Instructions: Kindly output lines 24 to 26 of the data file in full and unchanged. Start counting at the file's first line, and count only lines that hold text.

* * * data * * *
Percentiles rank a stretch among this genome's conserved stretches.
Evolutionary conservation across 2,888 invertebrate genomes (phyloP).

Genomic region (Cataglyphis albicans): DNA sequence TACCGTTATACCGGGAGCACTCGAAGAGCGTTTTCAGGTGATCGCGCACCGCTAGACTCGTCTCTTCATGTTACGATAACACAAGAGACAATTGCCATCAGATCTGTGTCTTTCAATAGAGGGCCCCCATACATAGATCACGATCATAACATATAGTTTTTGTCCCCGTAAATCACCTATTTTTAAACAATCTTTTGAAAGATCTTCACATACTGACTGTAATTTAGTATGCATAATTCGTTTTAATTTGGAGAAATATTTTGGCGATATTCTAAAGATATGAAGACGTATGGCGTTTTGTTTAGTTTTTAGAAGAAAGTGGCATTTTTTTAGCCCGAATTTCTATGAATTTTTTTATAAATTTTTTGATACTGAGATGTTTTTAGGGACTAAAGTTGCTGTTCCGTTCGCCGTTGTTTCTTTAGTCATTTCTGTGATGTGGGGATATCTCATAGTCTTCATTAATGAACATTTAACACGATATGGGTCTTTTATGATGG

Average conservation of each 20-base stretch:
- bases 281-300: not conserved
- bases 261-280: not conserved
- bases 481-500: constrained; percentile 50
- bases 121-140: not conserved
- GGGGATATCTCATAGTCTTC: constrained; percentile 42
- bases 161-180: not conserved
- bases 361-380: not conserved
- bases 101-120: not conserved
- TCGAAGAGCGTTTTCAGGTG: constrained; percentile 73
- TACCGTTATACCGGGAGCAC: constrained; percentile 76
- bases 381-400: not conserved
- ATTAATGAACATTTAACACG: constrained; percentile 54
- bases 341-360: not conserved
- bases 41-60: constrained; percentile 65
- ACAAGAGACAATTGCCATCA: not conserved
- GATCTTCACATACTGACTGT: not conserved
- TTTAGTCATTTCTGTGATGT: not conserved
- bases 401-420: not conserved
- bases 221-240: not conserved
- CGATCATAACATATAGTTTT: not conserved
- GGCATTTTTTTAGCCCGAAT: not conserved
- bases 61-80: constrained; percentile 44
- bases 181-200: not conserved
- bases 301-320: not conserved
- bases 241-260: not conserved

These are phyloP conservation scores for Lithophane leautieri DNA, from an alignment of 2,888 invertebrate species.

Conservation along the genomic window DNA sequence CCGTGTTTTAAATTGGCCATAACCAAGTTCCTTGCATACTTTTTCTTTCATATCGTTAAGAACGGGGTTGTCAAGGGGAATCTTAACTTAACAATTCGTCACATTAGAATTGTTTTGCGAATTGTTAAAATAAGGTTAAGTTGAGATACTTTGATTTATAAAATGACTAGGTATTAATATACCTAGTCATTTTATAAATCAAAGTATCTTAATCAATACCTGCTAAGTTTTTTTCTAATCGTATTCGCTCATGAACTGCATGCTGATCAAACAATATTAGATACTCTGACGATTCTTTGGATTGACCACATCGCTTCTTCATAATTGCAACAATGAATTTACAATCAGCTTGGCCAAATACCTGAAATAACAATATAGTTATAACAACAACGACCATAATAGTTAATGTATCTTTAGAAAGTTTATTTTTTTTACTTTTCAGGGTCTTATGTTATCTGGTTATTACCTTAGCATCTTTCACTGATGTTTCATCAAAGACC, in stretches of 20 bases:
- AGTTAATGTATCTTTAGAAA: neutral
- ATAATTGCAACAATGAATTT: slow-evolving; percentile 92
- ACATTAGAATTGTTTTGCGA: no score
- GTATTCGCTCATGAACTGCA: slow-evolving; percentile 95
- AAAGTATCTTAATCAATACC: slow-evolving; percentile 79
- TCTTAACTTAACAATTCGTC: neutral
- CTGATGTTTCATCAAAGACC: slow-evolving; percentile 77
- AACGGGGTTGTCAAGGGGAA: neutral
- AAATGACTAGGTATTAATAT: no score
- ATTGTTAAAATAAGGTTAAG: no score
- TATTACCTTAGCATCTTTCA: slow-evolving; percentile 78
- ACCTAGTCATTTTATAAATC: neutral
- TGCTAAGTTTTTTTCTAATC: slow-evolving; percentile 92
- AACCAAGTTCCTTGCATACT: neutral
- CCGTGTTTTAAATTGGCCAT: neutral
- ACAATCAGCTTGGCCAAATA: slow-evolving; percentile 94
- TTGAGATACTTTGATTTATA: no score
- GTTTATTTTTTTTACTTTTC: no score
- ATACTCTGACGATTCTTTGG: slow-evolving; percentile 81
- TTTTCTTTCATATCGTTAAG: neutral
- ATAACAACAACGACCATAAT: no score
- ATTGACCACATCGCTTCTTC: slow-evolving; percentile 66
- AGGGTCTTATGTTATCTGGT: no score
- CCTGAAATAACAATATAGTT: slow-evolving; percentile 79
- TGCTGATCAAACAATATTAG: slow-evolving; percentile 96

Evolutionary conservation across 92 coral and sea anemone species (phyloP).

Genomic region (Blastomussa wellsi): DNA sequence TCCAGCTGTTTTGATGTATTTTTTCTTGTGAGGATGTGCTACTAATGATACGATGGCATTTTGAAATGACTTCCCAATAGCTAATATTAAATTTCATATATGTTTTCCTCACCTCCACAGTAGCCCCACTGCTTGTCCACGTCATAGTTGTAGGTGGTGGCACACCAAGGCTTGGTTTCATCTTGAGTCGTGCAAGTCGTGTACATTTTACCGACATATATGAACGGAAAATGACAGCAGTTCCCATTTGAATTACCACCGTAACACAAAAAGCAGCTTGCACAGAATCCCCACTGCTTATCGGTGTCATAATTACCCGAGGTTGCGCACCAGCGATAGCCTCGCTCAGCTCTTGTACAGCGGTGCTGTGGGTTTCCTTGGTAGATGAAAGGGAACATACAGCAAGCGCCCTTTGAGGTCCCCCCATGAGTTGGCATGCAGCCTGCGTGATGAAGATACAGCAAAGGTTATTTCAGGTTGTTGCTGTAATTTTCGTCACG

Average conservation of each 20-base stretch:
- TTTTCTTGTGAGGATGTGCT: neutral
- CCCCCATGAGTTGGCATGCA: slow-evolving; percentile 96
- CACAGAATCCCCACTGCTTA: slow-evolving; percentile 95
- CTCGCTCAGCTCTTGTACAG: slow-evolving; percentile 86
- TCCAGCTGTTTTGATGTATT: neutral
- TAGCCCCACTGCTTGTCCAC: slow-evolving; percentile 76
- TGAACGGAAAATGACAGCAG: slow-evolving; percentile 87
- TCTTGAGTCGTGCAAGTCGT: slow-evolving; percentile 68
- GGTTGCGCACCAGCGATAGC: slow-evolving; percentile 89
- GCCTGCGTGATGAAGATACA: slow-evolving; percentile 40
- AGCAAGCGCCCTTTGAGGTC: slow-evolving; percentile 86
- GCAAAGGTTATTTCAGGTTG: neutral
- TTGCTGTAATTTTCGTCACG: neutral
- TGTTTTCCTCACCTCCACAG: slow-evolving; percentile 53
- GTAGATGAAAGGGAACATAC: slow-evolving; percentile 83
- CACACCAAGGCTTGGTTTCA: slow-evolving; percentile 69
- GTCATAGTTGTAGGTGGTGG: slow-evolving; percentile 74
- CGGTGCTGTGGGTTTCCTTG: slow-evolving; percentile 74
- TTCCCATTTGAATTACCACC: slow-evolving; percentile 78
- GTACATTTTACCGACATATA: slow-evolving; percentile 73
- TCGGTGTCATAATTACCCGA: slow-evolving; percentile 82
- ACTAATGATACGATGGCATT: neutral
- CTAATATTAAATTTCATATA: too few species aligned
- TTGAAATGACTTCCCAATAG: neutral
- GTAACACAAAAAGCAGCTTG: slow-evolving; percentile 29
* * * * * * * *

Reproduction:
- CGATCATAACATATAGTTTT: not conserved
- GGCATTTTTTTAGCCCGAAT: not conserved
- bases 61-80: constrained; percentile 44